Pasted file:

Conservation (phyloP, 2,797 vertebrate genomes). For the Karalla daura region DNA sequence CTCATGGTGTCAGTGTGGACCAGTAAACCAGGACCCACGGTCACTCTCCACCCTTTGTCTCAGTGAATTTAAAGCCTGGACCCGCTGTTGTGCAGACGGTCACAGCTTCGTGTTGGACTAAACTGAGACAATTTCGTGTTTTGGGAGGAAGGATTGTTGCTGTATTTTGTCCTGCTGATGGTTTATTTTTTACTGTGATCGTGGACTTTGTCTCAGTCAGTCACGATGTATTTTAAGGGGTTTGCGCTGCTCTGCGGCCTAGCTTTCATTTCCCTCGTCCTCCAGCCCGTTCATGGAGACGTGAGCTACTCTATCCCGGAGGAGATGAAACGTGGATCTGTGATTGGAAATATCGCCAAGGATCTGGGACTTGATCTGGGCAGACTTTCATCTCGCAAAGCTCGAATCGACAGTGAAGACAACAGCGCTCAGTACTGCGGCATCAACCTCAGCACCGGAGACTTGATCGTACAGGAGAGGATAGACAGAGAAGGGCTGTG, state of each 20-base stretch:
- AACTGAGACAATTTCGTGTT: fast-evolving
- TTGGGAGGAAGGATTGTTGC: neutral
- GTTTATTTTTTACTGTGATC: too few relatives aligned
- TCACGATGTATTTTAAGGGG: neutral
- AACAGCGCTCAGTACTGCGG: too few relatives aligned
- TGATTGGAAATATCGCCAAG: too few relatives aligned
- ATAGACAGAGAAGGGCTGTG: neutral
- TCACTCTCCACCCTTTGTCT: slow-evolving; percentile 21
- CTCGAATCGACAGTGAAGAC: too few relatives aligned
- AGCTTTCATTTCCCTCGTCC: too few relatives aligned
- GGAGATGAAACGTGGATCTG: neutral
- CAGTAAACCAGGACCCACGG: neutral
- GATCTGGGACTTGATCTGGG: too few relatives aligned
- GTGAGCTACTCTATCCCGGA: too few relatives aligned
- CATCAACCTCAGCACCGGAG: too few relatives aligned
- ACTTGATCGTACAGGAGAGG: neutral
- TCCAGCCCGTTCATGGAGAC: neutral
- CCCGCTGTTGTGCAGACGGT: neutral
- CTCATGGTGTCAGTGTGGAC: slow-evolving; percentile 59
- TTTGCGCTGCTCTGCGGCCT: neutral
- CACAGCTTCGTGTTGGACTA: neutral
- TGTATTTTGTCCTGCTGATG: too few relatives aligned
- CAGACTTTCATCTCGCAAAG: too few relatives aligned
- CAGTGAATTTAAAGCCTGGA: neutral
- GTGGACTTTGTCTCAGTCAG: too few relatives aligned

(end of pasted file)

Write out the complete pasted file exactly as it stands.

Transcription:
Conservation (phyloP, 2,797 vertebrate genomes). For the Karalla daura region DNA sequence CTCATGGTGTCAGTGTGGACCAGTAAACCAGGACCCACGGTCACTCTCCACCCTTTGTCTCAGTGAATTTAAAGCCTGGACCCGCTGTTGTGCAGACGGTCACAGCTTCGTGTTGGACTAAACTGAGACAATTTCGTGTTTTGGGAGGAAGGATTGTTGCTGTATTTTGTCCTGCTGATGGTTTATTTTTTACTGTGATCGTGGACTTTGTCTCAGTCAGTCACGATGTATTTTAAGGGGTTTGCGCTGCTCTGCGGCCTAGCTTTCATTTCCCTCGTCCTCCAGCCCGTTCATGGAGACGTGAGCTACTCTATCCCGGAGGAGATGAAACGTGGATCTGTGATTGGAAATATCGCCAAGGATCTGGGACTTGATCTGGGCAGACTTTCATCTCGCAAAGCTCGAATCGACAGTGAAGACAACAGCGCTCAGTACTGCGGCATCAACCTCAGCACCGGAGACTTGATCGTACAGGAGAGGATAGACAGAGAAGGGCTGTG, state of each 20-base stretch:
- AACTGAGACAATTTCGTGTT: fast-evolving
- TTGGGAGGAAGGATTGTTGC: neutral
- GTTTATTTTTTACTGTGATC: too few relatives aligned
- TCACGATGTATTTTAAGGGG: neutral
- AACAGCGCTCAGTACTGCGG: too few relatives aligned
- TGATTGGAAATATCGCCAAG: too few relatives aligned
- ATAGACAGAGAAGGGCTGTG: neutral
- TCACTCTCCACCCTTTGTCT: slow-evolving; percentile 21
- CTCGAATCGACAGTGAAGAC: too few relatives aligned
- AGCTTTCATTTCCCTCGTCC: too few relatives aligned
- GGAGATGAAACGTGGATCTG: neutral
- CAGTAAACCAGGACCCACGG: neutral
- GATCTGGGACTTGATCTGGG: too few relatives aligned
- GTGAGCTACTCTATCCCGGA: too few relatives aligned
- CATCAACCTCAGCACCGGAG: too few relatives aligned
- ACTTGATCGTACAGGAGAGG: neutral
- TCCAGCCCGTTCATGGAGAC: neutral
- CCCGCTGTTGTGCAGACGGT: neutral
- CTCATGGTGTCAGTGTGGAC: slow-evolving; percentile 59
- TTTGCGCTGCTCTGCGGCCT: neutral
- CACAGCTTCGTGTTGGACTA: neutral
- TGTATTTTGTCCTGCTGATG: too few relatives aligned
- CAGACTTTCATCTCGCAAAG: too few relatives aligned
- CAGTGAATTTAAAGCCTGGA: neutral
- GTGGACTTTGTCTCAGTCAG: too few relatives aligned